Welcome to Going Bionic, #210! Last week we discussed the 67th annual Cannes Film Festival, so as promised, this week we’re entering the domain of the 54th annual Cannes Film Market. While I’d love to call these two globally significant events twins, I can’t, because the film market is thirteen years younger. However, the market is just as significant as its big brother, because buyers from around the word flock to it with wide eyes and open checkbooks.
Before I dive into the film market, let me first go over some main differences between the market and the festival.
The Film Festival vs. The Film Market – The Intent
The Festival de Cannes (Cannes Film Festival) is about celebrating great films, while the Marche du Film (Cannes Film Market) is about celebrating great film sales. Thus, while the filmmakers of the official selection films in the festival long to see a “10” on the jury scorecards, all buyers at the film market long to see zeros, as in several zeros after a big starting number to signify the sale of a film.
The Film Festival vs. The Film Market – The Numbers
The 2014 Cannes Film Festival has programmed 18 features and 16 shorts, while the Cannes Film Market houses north of 4,000 features, and north of 2,000 short films. Now don’t get me wrong; bigger isn’t always better, because most filmmakers would rather be one of 18 “official selection” films, than one of 4,000 films in the market that vie for attention from buyers.
The Film Festival vs. The Film Market – The Career Value
No matter how you slice the cinematic pizza, thriving at the Cannes Film Festival will always provide you with a greater career boost than doing the same at the Cannes Film Market (except, of course if your film breaks market sales records). We’ve clarified a few key differences between the festival and the market, so now let’s discuss key elements of the market.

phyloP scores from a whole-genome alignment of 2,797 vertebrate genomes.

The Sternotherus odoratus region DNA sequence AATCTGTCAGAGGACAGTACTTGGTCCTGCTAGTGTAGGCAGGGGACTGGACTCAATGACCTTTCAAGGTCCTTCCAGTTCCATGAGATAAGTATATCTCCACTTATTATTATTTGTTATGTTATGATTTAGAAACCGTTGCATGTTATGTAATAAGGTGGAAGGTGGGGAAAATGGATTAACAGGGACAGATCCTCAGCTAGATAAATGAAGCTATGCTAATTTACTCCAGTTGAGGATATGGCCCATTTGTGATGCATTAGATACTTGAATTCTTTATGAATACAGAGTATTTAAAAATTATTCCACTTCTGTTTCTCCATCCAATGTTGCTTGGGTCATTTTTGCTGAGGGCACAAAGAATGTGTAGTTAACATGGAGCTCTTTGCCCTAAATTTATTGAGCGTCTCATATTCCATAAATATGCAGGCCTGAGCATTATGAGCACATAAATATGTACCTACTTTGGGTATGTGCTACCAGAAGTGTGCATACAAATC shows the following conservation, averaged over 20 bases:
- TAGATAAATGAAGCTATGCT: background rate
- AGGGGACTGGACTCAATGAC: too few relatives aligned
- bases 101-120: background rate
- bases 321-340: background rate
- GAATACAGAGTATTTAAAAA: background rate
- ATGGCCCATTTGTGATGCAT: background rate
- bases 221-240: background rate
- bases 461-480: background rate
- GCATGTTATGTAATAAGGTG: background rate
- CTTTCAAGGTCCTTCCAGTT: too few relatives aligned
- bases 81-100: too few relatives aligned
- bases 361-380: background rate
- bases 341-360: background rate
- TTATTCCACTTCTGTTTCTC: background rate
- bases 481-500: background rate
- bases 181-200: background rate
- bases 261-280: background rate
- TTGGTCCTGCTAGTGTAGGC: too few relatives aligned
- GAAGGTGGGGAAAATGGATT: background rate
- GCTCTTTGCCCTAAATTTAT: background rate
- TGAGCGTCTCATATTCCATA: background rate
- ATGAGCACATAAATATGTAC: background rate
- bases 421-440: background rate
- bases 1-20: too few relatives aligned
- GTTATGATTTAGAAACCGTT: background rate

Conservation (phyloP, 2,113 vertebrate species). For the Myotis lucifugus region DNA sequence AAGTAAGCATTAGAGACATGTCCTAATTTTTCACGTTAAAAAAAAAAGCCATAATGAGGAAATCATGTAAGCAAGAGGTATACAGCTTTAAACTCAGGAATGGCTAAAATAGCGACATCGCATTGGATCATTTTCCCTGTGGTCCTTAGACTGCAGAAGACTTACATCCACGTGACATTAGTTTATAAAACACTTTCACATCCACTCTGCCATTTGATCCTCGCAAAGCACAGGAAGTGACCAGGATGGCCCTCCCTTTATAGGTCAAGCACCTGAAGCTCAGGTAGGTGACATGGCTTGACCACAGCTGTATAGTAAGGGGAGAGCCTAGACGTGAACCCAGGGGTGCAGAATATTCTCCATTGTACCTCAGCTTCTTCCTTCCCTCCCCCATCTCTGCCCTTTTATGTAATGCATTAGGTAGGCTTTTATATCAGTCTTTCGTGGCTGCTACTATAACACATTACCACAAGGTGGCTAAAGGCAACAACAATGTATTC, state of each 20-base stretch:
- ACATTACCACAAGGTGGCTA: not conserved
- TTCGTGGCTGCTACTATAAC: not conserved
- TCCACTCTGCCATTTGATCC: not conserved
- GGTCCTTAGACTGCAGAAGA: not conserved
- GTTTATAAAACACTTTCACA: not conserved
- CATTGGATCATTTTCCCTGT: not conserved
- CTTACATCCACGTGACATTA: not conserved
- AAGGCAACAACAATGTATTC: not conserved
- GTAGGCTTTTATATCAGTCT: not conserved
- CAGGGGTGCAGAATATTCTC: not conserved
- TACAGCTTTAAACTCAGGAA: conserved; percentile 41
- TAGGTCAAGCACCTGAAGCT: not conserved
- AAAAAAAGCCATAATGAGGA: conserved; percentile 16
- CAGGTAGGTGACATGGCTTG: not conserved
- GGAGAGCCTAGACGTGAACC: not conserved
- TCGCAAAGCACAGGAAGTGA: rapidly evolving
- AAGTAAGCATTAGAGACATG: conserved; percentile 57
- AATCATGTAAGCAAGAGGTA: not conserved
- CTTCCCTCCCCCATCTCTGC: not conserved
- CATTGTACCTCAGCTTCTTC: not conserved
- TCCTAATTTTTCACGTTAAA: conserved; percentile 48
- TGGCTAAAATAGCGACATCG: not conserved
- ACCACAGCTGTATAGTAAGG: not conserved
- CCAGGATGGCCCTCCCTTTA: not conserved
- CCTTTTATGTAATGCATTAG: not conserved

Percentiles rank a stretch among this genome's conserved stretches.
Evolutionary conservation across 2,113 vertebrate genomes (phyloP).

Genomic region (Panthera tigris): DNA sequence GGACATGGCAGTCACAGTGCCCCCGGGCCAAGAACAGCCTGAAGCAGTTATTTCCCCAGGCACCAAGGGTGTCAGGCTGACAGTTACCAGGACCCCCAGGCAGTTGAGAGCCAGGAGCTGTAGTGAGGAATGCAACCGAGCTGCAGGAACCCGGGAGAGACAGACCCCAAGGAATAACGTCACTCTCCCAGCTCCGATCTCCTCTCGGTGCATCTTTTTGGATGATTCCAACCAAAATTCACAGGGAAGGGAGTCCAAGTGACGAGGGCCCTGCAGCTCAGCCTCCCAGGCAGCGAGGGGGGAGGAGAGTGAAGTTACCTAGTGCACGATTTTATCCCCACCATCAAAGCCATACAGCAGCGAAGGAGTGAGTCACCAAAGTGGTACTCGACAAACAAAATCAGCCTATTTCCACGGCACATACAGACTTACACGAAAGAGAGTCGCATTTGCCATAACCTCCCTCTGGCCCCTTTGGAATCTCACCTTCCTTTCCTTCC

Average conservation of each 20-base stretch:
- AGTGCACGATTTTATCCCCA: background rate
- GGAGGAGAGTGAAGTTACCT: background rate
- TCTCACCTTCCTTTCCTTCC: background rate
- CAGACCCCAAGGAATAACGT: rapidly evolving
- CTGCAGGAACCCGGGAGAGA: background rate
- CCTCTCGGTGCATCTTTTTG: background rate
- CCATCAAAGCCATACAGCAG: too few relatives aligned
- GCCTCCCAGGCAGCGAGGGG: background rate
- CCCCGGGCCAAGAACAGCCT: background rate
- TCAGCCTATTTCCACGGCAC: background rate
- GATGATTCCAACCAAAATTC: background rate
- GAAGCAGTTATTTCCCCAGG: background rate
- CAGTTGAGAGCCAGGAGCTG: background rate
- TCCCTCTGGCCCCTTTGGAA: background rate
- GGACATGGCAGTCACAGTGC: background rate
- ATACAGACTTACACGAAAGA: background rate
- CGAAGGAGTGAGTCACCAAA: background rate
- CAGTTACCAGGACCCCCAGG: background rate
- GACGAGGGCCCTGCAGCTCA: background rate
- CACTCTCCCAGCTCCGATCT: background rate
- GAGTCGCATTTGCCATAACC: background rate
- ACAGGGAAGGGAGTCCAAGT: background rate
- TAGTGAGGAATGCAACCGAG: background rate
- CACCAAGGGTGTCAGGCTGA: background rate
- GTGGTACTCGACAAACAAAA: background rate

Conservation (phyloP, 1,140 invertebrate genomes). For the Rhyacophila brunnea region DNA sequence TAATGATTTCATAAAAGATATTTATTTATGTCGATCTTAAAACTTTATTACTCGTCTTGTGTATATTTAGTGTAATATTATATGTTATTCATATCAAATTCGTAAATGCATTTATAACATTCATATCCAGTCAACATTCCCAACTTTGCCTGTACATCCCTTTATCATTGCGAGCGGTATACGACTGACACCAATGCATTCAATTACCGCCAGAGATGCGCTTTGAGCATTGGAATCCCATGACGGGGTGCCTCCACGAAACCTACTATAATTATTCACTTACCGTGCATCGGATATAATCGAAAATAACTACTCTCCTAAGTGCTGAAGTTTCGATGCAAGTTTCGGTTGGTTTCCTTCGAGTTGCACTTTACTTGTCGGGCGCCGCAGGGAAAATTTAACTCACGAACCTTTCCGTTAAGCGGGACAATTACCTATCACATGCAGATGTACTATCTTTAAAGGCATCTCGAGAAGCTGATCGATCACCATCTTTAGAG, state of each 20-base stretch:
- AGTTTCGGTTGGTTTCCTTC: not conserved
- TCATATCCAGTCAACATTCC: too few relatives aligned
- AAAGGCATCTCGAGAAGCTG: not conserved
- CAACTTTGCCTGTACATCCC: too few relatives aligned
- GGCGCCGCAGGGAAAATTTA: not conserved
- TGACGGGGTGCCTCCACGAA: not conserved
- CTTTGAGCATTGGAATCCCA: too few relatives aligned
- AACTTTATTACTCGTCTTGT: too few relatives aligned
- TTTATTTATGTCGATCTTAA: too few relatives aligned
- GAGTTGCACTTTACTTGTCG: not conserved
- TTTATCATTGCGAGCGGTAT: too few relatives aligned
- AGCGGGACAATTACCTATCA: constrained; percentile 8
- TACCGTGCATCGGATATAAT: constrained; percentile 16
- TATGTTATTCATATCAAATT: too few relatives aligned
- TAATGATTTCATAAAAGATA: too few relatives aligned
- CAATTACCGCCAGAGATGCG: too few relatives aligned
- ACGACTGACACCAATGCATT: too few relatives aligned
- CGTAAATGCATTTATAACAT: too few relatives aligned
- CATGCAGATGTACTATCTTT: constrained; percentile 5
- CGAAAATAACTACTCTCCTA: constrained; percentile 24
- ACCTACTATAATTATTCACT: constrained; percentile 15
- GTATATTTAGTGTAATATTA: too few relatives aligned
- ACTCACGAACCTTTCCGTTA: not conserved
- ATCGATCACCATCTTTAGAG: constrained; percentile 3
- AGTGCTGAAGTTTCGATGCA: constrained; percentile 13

With over 20,000 film professionals present, the Cannes Film Market boats 11,700 participants from 5,049 companies from 108 countries. That includes 397 exhibitors, 1,500 sales agents, 3,200 producers, 2,300 theatrical distributors, and 790 festival programmers. Thus, once your film is represented at Cannes, it is literally represented to the world’s buyers.
Since I’ve written about the Cannes Film Market in the past, instead of just giving you a division-by-division overview of the market, I’d rather shed light on two newer divisions that all filmmakers should be aware of.
The Doc Corner
With over 300 feature-length documentaries completed in the last 12 months, available to be viewed by buyers, festival programmers, and distributors, the Doc Corner has positioned itself as a one-stop-shop for documentaries worldwide. Filmmakers can meet with buyers at tables set aside for deal making (there are many deals to be made on documentaries worldwide, but most of those deals don’t originate in the United States). So, if you have a doc that needs to get out to the world’s buyers, the Doc Corner is the perfect starting point.
The Next Pavilion focuses on what’s next in cinema. From crowd funding to discovering new ways of financing, to engaging in discussions with industry leaders of tomorrow’s technology, this strategically ambitious event inspires more than just your creative juices; it inspires the unbridled possibilities of tomorrow.
Okay, friends. That’s what I have for you today. As always, thank you for lending me your eyes, and I’d be honored to borrow them again next Tuesday, when I will be in Cannes. Until then, have a great week! I can be followed on Twitter @Lonelyseal.